Right in the centre - Words are important


By Ken Waddell

Neepawa Banner & Press

Some older people may remember a school textbook by the name of “Words are Important”. It’s true, words are important.

It is sad to see how words and phrases have been downgraded over the years

Canada has always been called a land of opportunity in a very positive way. Why then, has the word “opportunist” become so negative. People will disparagingly say,”He’s nothing but an opportunist.” Being an opportunist is, and should be, a good attribute but it has been trampled into the mud. Have to wonder if it jealousy, wrapped in laziness that has brought this negative reaction?

Back in the day, when I was a politician, people would ask, again negatively, ”Why do you want to be a politician?” I would answer that I wanted to be a politician to serve the community and I would make no apology for being a politician. I would say I am a good politician and quite frankly, I believe I was a good politician. I worked hard at it and so did my wife and many supporters. I spoke reasonably well and I believe I served well. I feel reasonably good about the two times I served as mayor of Neepawa. I wasn’t as successful at the provincial and federal level, but I learned a lot and at times, that experience has paid off for our community and region. The words I spoke and wrote over the years have, in a small way, contributed to the successes of this region.

I also have no illusions of grandeur as the roles I have played could have been filled by any of dozens of other people.

Shaping our society today is the  bad use of words and the use of bad words. We all use words sloppily and often with very negative intent and effects. It’s not uncommon to hear anger expressed as, “I could have killed them.” Manifested to its literal extent, that threatening sentiment has resulted in thousands of deaths in mass shootings over the decades. If words are important, then we have to treat them that way.

Back in the day, and maybe to some extent today, a child would be scolded for saying they were going to “kill” somebody or even some living creature. When a large percentage of people were farm based, they knew the real meaning of kill. You killed chickens, hogs or cattle for food. Kill was a real and meaningful word. Killing is final and farm folks knew that as fact.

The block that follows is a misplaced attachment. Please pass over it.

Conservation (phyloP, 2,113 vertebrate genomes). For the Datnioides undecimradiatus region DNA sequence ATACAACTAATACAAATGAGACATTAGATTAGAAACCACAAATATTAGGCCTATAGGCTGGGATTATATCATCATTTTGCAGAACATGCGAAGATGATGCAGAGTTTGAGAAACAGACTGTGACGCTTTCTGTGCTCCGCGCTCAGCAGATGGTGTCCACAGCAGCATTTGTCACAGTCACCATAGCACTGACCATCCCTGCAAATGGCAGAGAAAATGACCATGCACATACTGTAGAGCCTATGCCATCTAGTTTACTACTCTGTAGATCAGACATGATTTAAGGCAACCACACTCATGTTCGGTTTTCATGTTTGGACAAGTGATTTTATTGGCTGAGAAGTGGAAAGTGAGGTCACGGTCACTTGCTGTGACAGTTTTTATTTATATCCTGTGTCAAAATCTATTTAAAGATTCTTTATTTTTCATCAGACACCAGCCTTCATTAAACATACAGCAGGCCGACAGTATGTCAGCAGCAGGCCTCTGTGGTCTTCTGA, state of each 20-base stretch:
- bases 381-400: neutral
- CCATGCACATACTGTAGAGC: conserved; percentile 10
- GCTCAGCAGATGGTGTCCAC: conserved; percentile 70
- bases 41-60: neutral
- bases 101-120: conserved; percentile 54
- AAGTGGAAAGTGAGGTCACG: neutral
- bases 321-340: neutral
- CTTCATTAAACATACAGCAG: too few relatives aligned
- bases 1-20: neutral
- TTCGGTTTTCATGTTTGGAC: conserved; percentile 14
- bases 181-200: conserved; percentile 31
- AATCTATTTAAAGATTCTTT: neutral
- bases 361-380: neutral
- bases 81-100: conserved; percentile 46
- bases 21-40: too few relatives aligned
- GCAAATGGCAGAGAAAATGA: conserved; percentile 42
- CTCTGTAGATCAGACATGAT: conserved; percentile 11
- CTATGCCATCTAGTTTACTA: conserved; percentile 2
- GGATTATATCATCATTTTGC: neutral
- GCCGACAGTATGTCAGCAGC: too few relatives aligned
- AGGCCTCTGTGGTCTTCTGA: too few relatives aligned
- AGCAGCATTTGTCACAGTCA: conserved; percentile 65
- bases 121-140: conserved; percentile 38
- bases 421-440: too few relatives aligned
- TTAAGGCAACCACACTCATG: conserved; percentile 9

So was death a real and meaningful word, as in addition to the death of elderly people, most families had felt the sting of infants dying, mothers lost in childbirth and fathers dying in accidents. Families in the 1900s knew all too well about family members dying at the battle front. Death was taken seriously.

Today, not so much, as killing and death is glorified or trivialized. TV shows, movies and video games depict death as fun, glorious and thrilling. There is a detachment from reality and one has to wonder if many murders and mass shootings are rooted in a sick thrill search set apart  from reality.

The same slippage in the value of words can be attached to how loosely society speaks about sexual assault. Sexual assault has always been wrong, and always will be, but it’s hard to tell today by the way the music and entertainment industry seem to claim rights to unconstrained sexual assault. It is hugely old fashioned to say that sexual activity was meant to be between two people in a life long commitment, but it’s a true ideal. I didn’t create that ideal. Neither did the Muslim, Jewish or Christian or many other faith groups God did.

Words are hugely important because they illuminate intentions and conduct. If we truly want better outcomes from our intentions and our conduct, perhaps we should choose our words more carefully.

Disclaimer: The writer serves as a volunteer president of the Manitoba Community Newspaper Association. The views expressed in this column are the writer’s personal views and are not to be taken as being  the view of the MCNA board or Banner & Press staff.